This Week in Global Health
A weekly round- up of selected health news from around the world. Posted each Friday.Widespread tobacco smoking and the use of wood and coal as fuel are the major causes of Chronic Obstructive Pulmonary Disease (COPD). PHOTO: FILEPresident Obama says cigarette manufacturers fighting graphic labels ‘don’t want to be honest about the consequences’, discusses his own long effort to kick the smoking habit. (The Washington Post)
WLF is mentioned in Bloomberg Philanthropies’ five-year progress report on global anti-tobacco efforts. (Bloomberg News)
The smoking habit is about to get even more expensive, says Business Insider.
An impassioned article in the Huffington Post attacks ‘Cigarette Perfidy’.
The British Medical Association has called for a ban on all smoking in cars—where drivers and passengers may absorb up to 23 times the secondhand smoke toxins absorbed in bars and restaurants. (AP)
‘Americans are fat, and expected to get much fatter’, reports NPR, warning of a burgeoning public health crisis.
Local journalists in Rwanda have committed to educate the public about maternal health issues. (AllAfrica).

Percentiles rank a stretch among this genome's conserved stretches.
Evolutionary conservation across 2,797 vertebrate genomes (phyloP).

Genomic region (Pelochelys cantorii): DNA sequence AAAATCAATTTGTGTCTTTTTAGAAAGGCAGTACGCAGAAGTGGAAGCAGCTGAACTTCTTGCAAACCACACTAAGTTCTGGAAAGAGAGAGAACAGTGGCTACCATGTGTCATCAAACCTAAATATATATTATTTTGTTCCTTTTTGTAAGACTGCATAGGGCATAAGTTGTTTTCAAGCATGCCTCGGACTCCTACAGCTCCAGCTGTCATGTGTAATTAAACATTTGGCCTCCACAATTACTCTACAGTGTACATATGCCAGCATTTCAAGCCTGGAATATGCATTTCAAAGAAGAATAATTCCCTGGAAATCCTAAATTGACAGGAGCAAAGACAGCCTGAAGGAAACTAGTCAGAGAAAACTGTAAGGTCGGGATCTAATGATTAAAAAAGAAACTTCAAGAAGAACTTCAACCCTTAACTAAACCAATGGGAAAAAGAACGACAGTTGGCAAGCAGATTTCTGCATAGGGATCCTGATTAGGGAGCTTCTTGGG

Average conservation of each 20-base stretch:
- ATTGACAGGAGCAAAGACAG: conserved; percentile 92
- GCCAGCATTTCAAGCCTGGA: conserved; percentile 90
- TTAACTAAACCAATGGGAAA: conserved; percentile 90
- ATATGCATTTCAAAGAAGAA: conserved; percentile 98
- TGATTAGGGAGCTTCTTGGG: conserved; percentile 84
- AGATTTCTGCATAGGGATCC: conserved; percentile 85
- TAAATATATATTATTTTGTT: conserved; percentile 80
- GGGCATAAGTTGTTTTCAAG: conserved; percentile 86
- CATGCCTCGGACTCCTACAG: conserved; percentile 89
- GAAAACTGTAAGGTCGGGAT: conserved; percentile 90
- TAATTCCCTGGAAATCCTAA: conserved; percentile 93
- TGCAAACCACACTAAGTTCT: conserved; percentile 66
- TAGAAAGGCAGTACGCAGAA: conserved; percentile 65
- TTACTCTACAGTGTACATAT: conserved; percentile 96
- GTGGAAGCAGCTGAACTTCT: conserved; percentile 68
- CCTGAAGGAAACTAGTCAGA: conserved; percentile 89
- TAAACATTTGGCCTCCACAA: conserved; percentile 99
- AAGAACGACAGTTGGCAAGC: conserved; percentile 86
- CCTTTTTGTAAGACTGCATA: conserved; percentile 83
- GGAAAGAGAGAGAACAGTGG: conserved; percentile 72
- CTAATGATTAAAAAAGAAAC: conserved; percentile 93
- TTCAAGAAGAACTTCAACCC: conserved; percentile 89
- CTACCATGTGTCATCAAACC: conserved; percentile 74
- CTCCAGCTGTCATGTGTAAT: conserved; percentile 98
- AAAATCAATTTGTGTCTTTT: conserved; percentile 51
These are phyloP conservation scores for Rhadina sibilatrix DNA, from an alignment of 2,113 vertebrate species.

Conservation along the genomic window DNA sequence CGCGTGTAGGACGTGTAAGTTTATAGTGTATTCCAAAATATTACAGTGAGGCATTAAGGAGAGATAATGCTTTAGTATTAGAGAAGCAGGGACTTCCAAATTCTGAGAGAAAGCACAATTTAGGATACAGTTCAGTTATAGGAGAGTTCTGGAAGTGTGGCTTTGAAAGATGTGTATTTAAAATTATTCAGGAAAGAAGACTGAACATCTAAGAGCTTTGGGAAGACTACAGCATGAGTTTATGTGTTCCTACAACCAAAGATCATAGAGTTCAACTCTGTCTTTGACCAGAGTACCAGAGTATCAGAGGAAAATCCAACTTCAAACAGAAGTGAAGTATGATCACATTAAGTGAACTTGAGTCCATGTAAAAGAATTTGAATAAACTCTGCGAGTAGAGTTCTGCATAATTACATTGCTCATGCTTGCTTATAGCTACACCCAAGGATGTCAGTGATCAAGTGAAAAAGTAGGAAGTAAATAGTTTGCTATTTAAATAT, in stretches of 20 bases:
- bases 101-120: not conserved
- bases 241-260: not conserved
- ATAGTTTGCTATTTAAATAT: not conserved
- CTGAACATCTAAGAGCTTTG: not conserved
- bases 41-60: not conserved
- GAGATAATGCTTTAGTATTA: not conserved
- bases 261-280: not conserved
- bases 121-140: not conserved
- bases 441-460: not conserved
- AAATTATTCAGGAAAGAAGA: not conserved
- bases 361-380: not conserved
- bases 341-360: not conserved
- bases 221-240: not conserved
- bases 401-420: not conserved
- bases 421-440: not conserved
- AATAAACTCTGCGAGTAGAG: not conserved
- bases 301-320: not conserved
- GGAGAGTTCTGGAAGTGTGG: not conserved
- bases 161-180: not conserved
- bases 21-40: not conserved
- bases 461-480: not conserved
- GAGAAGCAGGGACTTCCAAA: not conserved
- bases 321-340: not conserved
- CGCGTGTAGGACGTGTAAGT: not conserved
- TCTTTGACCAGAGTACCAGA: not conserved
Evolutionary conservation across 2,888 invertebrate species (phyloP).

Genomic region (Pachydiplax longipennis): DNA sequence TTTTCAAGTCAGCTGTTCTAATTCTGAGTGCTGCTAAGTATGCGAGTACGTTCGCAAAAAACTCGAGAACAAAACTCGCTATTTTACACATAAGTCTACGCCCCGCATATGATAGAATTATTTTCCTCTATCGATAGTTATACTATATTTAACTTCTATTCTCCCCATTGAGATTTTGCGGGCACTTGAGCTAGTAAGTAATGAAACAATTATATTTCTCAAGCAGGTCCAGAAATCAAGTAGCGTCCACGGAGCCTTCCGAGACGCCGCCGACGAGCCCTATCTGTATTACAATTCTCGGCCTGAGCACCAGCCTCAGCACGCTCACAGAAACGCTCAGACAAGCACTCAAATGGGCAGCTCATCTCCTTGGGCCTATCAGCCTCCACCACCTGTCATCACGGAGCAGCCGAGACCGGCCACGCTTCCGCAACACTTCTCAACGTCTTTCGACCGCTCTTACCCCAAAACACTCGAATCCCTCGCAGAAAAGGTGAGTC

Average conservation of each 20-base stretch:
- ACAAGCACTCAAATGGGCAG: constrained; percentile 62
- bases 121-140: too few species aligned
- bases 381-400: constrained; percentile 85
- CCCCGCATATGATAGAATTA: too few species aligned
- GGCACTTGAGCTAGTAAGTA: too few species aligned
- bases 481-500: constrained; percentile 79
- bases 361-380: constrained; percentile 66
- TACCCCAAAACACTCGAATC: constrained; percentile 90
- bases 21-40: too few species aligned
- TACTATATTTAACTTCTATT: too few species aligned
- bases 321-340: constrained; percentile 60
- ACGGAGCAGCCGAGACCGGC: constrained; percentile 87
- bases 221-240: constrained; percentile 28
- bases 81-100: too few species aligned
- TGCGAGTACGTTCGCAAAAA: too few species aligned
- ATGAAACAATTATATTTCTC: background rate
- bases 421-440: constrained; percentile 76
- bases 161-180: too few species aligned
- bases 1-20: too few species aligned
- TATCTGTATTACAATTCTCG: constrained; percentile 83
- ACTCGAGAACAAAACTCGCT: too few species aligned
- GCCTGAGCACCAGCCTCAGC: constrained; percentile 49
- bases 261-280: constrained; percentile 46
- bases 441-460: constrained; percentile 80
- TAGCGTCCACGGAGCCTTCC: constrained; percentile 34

The Huffington Post reports that today’s smokers may have a harder time quitting.
Wood smoke from cooking fires may impact IQs. (NextBigFuture)
A tobacco company case attacking New York City’s restricted sales of flavored tobacco is dismissed. (Bloomberg News)
One of the causes of maternal mortality? Childhood marriage.(Business Recorder)
The so-called ‘espresso machine’ of tuberculosis tests significantly reduces diagnosis time, reports PBS NewsHour.
Lean kids who become obese as adults may be at greater risk of severe health effects.
On World COPD Day, The Express Tribune pinpoints smoking and pollution as two major contributors to rising lung disease rates.
UN Dispatch reports on progress in fighting pneumonia.
Have a news item that you think should be included in ‘This Week in Global Health’?
Associate Director, Communications and Advocacy
World Lung Foundation